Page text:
Ultimately, predictive analytics provides a response to a pre-specified question. It isn’t a magic soothsaying tool, but a supplement to existing practices and decision-making. To unlock its full power requires a strong vision with clear objectives, the appropriate infrastructure for understanding and accessing data assets, and suitably trained and tailored people and processes. This will mean that you can ask the right questions, and get the answers that you need.

Associations are in such a good position to develop strong predictive analytics initiatives – they are so often sitting on piles of significant data, and just need to be equipped to navigate and leverage it. Even more importantly, associations are focused on making positive change and solving problems in their respective industries. The key to these solutions, for the continued betterment of the communities our organizations serve, might well lie in all that data.

Paolo spoke in the “Data Strategy For Dummies” session during SURGE Optimism 2018, an interactive virtual conference hosted by AssociationSuccess.org on November 7th-9th. Click here to watch the sessions on demand.

Paolo is a consummate designer of things that solve real world problems. His background is in software development, data analysis and UX research. His experience has always been grounded in the philosophy of designing solutions around real problems that people face. He’s developed dozens of data products, some of which have been adopted by tech leaders such as Google, HP and Konica Minolta.

His experience has been shaped by being the tech lead and product designer for many innovation centers whose mandate was to develop AI or data products, including the Stanford Research Institute. He eventually took the role as the CEO of Aria, a mental health company that applied predictive AI to patient diagnostics and treatment planning. This spun off into an AI consultancy which developed products for Fortune 1000 companies and non-profits.

He is now the director of Ikiru, an institution that combines AI, design thinking and engineering to co-create data products that solve an organization’s top problems. Nowadays he can be found huddling around the warm glow of his laptop screen as he binge watches Black Mirror, Mad Men and other Netflix staples; a common survival strategy for Canadians during winter season.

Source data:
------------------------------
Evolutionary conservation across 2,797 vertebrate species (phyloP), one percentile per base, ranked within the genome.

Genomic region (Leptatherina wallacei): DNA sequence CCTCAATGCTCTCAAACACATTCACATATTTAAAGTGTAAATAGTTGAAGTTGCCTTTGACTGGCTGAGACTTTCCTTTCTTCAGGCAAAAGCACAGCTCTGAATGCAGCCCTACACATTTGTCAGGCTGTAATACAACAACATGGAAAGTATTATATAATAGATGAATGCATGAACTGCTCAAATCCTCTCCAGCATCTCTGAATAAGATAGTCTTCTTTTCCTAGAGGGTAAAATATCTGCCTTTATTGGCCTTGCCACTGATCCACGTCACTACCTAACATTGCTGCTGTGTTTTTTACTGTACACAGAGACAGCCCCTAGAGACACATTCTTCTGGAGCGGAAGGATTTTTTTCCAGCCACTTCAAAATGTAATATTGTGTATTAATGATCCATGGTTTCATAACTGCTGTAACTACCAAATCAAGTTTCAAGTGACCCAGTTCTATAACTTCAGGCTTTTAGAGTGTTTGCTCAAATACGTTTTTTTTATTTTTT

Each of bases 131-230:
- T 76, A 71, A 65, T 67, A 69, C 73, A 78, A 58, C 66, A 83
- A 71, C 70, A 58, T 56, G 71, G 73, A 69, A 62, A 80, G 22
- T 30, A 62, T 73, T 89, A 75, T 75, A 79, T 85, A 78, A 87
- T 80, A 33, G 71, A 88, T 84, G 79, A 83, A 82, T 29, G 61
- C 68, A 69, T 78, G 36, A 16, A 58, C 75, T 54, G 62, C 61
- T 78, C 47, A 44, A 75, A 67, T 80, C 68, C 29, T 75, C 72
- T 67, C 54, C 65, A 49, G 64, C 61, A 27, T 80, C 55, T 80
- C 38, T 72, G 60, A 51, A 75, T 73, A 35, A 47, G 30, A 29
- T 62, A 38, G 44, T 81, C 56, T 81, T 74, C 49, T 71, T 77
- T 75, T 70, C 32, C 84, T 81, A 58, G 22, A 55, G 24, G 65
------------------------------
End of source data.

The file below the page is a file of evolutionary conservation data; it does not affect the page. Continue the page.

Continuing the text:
Paolo is a consummate designer of things that solve real world problems. His background is in software development, data analysis and UX research. His experience has always been grounded in the philosophy of designing solutions around real problems that people face. He’s developed dozens of data products, some of which have been adopted by tech leaders such as Google, HP and Konica Minolta. His experience has been shaped by being the tech lead and product designer for many innovation centers whose mandate was to develop AI or data products, including the Stanford Research Institute. He eventually took the role as the CEO of Aria, a mental health company that applied predictive AI to patient diagnostics and treatment planning. This spun off into an AI consultancy which developed products for Fortune 1000 companies and non-profits. He is now the director of Ikiru, an institution that combines AI, design thinking and engineering to co-create data products that solve an organization’s top problems. Nowadays he can be found huddling around the warm glow of his laptop screen as he binge watches Black Mirror, Mad Men and other Netflix staples; a common survival strategy for Canadians during winter season.